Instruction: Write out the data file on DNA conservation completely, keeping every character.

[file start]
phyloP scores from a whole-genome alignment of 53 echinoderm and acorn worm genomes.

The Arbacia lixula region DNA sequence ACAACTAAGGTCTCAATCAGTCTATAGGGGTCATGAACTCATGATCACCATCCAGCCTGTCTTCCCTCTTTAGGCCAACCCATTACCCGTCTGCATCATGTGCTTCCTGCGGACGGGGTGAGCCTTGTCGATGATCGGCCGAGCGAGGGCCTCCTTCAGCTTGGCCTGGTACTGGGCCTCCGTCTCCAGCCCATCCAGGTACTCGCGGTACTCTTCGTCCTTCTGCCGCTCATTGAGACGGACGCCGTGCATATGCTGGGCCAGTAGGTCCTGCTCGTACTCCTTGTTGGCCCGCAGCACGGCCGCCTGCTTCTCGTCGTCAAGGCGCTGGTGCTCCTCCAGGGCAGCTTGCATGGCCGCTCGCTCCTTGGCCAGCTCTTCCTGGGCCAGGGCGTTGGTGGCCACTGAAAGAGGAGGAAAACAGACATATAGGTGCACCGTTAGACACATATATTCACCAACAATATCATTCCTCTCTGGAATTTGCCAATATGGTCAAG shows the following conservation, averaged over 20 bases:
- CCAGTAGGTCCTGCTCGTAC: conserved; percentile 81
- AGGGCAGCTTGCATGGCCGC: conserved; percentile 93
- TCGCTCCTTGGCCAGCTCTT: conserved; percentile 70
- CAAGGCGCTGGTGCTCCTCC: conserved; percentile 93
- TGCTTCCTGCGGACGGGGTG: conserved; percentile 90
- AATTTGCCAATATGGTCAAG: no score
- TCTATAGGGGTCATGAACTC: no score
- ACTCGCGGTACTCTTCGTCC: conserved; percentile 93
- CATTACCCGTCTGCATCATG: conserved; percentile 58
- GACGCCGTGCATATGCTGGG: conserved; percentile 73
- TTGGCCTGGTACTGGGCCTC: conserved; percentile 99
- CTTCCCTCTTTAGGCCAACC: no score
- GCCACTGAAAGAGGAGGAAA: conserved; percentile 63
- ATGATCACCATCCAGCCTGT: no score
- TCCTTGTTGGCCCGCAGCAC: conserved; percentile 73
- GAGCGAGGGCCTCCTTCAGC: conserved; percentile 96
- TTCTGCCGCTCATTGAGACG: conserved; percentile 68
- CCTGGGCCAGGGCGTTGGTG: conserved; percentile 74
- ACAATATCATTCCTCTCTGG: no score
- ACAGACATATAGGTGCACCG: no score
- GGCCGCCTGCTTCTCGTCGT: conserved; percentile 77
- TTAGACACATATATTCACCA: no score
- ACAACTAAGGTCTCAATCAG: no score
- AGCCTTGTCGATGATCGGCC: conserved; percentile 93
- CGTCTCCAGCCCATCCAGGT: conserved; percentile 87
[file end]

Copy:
phyloP scores from a whole-genome alignment of 53 echinoderm and acorn worm genomes.

The Arbacia lixula region DNA sequence ACAACTAAGGTCTCAATCAGTCTATAGGGGTCATGAACTCATGATCACCATCCAGCCTGTCTTCCCTCTTTAGGCCAACCCATTACCCGTCTGCATCATGTGCTTCCTGCGGACGGGGTGAGCCTTGTCGATGATCGGCCGAGCGAGGGCCTCCTTCAGCTTGGCCTGGTACTGGGCCTCCGTCTCCAGCCCATCCAGGTACTCGCGGTACTCTTCGTCCTTCTGCCGCTCATTGAGACGGACGCCGTGCATATGCTGGGCCAGTAGGTCCTGCTCGTACTCCTTGTTGGCCCGCAGCACGGCCGCCTGCTTCTCGTCGTCAAGGCGCTGGTGCTCCTCCAGGGCAGCTTGCATGGCCGCTCGCTCCTTGGCCAGCTCTTCCTGGGCCAGGGCGTTGGTGGCCACTGAAAGAGGAGGAAAACAGACATATAGGTGCACCGTTAGACACATATATTCACCAACAATATCATTCCTCTCTGGAATTTGCCAATATGGTCAAG shows the following conservation, averaged over 20 bases:
- CCAGTAGGTCCTGCTCGTAC: conserved; percentile 81
- AGGGCAGCTTGCATGGCCGC: conserved; percentile 93
- TCGCTCCTTGGCCAGCTCTT: conserved; percentile 70
- CAAGGCGCTGGTGCTCCTCC: conserved; percentile 93
- TGCTTCCTGCGGACGGGGTG: conserved; percentile 90
- AATTTGCCAATATGGTCAAG: no score
- TCTATAGGGGTCATGAACTC: no score
- ACTCGCGGTACTCTTCGTCC: conserved; percentile 93
- CATTACCCGTCTGCATCATG: conserved; percentile 58
- GACGCCGTGCATATGCTGGG: conserved; percentile 73
- TTGGCCTGGTACTGGGCCTC: conserved; percentile 99
- CTTCCCTCTTTAGGCCAACC: no score
- GCCACTGAAAGAGGAGGAAA: conserved; percentile 63
- ATGATCACCATCCAGCCTGT: no score
- TCCTTGTTGGCCCGCAGCAC: conserved; percentile 73
- GAGCGAGGGCCTCCTTCAGC: conserved; percentile 96
- TTCTGCCGCTCATTGAGACG: conserved; percentile 68
- CCTGGGCCAGGGCGTTGGTG: conserved; percentile 74
- ACAATATCATTCCTCTCTGG: no score
- ACAGACATATAGGTGCACCG: no score
- GGCCGCCTGCTTCTCGTCGT: conserved; percentile 77
- TTAGACACATATATTCACCA: no score
- ACAACTAAGGTCTCAATCAG: no score
- AGCCTTGTCGATGATCGGCC: conserved; percentile 93
- CGTCTCCAGCCCATCCAGGT: conserved; percentile 87